Don’t pick up a used car seat or crib, as we detail in “10 Things No One Should Ever Buy Used.”

But it’s usually fine to buy things like baby clothes, strollers, and second-hand bassinets. And the price is a real pacifier.

9. Travel guides

Senior couple hiking outdoors
Half Point / Shutterstock.com

Are you heading to Barcelona? Heading to Hawaii? There are many travel guides online, but a good, solid travel guide often helps.

Here’s the advice of a savvy traveler: the history, maps, and basic information about an area may stay the same for decades, but if you buy a guidebook that’s more than a few years old, check that the hotels and restaurants are still in operation before you show up to one. Have a good trip!

10. Sports equipment

Happy senior couple putting on rollerblades for exercise
Monkey Business Images / Shutterstock.com

Of course, Olympians don’t pick up their ice skates or soccer knee pads at garage sales. But backyard athletes and beginner kids should make it their goal to get some sports accessories there.

They are often only rarely used.

11. Halloween costumes

Halloween children
Yuganov Konstantin / Shutterstock.com

Get spooked this Halloween by shopping for second-hand costumes — whether kid-sized or adult-sized — at garage sales.

They are often barely worn and horribly cheap.

12. Fancy clothes

A young businessman with a new job in a city
A StockStudio / Shutterstock.com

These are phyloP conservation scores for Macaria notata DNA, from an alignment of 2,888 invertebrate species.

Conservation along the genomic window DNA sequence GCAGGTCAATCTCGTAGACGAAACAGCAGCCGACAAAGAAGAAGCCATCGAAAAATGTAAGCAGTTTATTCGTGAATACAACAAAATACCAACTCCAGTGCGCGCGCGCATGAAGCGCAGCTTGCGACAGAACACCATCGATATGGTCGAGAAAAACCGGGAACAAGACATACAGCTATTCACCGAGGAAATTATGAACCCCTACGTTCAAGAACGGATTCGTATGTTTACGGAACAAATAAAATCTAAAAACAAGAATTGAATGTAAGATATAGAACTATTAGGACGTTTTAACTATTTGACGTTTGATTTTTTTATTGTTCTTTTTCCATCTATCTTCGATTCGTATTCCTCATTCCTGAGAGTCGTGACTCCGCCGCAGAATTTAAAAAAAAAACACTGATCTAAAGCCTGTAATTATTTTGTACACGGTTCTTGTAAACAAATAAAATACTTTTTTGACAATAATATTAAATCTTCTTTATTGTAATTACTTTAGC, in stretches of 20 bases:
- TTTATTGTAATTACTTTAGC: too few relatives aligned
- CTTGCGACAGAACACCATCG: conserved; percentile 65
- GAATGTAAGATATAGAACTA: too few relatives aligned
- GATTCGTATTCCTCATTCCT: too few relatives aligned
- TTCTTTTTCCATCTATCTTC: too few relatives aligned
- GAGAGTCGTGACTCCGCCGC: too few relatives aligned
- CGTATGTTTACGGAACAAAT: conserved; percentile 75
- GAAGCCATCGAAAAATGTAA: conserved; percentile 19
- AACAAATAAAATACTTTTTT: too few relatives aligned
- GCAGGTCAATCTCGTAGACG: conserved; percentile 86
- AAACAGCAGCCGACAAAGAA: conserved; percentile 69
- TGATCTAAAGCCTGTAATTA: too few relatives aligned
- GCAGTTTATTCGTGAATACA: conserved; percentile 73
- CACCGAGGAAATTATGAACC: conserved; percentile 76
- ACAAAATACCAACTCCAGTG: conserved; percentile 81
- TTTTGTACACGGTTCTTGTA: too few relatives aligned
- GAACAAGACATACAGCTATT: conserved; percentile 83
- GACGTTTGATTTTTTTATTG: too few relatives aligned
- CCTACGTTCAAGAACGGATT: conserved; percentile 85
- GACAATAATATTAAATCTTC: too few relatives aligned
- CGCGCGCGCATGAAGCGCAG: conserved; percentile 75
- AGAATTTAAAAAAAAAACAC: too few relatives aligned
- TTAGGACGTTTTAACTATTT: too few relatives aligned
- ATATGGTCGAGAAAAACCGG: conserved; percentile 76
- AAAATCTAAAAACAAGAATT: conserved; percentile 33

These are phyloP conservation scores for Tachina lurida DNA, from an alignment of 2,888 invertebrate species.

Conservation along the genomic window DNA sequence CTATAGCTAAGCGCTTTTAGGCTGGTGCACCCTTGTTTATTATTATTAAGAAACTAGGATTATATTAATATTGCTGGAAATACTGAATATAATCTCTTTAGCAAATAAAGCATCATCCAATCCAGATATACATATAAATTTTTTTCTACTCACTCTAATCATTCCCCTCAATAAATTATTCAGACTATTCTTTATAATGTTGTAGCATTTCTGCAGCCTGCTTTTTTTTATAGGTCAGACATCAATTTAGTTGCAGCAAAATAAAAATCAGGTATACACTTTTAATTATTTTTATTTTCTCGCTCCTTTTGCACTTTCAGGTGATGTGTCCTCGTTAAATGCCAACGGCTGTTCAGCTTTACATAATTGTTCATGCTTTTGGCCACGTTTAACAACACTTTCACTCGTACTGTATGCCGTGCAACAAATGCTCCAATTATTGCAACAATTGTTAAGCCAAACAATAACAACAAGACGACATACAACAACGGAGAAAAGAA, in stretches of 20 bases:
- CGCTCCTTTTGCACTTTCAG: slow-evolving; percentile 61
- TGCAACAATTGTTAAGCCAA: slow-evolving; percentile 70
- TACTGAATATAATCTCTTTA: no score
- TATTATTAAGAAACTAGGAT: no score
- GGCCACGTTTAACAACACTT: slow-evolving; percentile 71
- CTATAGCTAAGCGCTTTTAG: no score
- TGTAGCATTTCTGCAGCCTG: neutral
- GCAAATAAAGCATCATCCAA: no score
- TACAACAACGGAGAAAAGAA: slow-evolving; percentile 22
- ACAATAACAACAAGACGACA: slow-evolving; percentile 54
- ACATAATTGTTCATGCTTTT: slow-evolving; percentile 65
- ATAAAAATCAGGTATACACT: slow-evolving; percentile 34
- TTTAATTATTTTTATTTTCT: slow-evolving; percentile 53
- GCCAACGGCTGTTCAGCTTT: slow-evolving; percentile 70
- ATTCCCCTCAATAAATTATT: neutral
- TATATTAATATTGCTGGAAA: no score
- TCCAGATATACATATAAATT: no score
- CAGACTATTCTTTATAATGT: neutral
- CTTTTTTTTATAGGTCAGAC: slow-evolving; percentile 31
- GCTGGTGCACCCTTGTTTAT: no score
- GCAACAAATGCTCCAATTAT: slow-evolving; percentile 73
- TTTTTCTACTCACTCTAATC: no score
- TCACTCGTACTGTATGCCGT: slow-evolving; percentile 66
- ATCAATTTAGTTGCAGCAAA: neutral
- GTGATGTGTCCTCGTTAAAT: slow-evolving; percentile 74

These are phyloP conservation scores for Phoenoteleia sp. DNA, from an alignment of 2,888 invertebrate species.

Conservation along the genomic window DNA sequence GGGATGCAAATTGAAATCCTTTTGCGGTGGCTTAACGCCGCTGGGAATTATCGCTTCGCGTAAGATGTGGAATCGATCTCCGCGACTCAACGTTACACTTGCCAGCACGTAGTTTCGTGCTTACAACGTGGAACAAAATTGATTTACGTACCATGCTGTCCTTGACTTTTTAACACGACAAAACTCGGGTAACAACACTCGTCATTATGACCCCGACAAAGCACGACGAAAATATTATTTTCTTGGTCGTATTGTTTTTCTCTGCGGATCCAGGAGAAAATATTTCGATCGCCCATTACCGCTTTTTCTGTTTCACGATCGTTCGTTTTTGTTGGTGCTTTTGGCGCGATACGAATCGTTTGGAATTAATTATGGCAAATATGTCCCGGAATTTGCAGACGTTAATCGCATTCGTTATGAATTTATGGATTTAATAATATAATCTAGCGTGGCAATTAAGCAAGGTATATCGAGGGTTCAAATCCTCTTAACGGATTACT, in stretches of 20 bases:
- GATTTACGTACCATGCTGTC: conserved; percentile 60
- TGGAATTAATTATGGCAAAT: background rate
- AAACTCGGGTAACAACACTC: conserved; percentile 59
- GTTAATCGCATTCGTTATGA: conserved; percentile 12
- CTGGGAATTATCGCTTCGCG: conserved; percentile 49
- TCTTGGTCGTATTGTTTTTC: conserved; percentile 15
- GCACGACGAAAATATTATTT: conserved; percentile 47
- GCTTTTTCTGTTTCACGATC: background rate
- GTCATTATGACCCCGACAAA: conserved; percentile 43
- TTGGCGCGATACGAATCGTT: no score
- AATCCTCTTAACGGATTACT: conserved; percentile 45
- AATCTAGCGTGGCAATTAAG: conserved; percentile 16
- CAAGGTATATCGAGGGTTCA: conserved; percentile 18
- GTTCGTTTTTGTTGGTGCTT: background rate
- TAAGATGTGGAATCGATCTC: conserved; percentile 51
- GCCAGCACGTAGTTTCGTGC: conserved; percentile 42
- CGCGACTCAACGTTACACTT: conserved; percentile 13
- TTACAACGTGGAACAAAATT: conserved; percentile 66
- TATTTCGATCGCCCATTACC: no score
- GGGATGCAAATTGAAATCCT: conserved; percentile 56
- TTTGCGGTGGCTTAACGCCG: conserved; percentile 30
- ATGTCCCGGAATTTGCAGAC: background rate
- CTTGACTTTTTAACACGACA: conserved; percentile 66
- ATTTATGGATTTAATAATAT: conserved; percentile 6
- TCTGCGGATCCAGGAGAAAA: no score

Wedding dresses, ball gowns, lapel tuxedos that span an entire continent – ​​evening wear is a yard sale favorite.

Not everyone wants to be Molly Ringwald in “Pretty in Pink” redoing a vintage ballgown, but throw-on duds will delight kids with princess dreams.

Or use them for Halloween costumes. You won’t feel guilty splashing fake blood on a $5 wedding dress to create a zombie bridal ensemble.

13. Children’s musical instruments

cello music
Studio Minerva / Shutterstock.com

Not all children are Prince-like prodigies. Many of us were pressured into taking music lessons, then abruptly left the school band and shoved that barely used clarinet under the bed for the next decade.

You might not find the best quality musical instruments at garage sales, but at garage sale prices your young Mozart may not mind.

14. Pulp Fiction

Woman reading a book with her dog
silverkblackstock / Shutterstock.com

No, not the 1994 Quentin Tarantino movie, but pulp paperbacks – cheap reads with grim, colorful covers.

A good pulp makes a juicy buy – whether you want to frame the cover, read the book, resell it, or give it as a gift to a white elephant.

15. Vintage board games

Monkey Business Images / Shutterstock.com

Everyone has Monopoly, but not everyone owned the wonderfully goofy Mystery date game – in which players opened a plastic door, hoping the good hunk was waiting.

A vintage board game might make a perfect gift for that friend who helped you survive the 70s. But beware: there are probably some missing pieces.

Disclosure: The information you read here is always objective. However, we sometimes receive compensation when you click on links in our stories.

Comments are closed.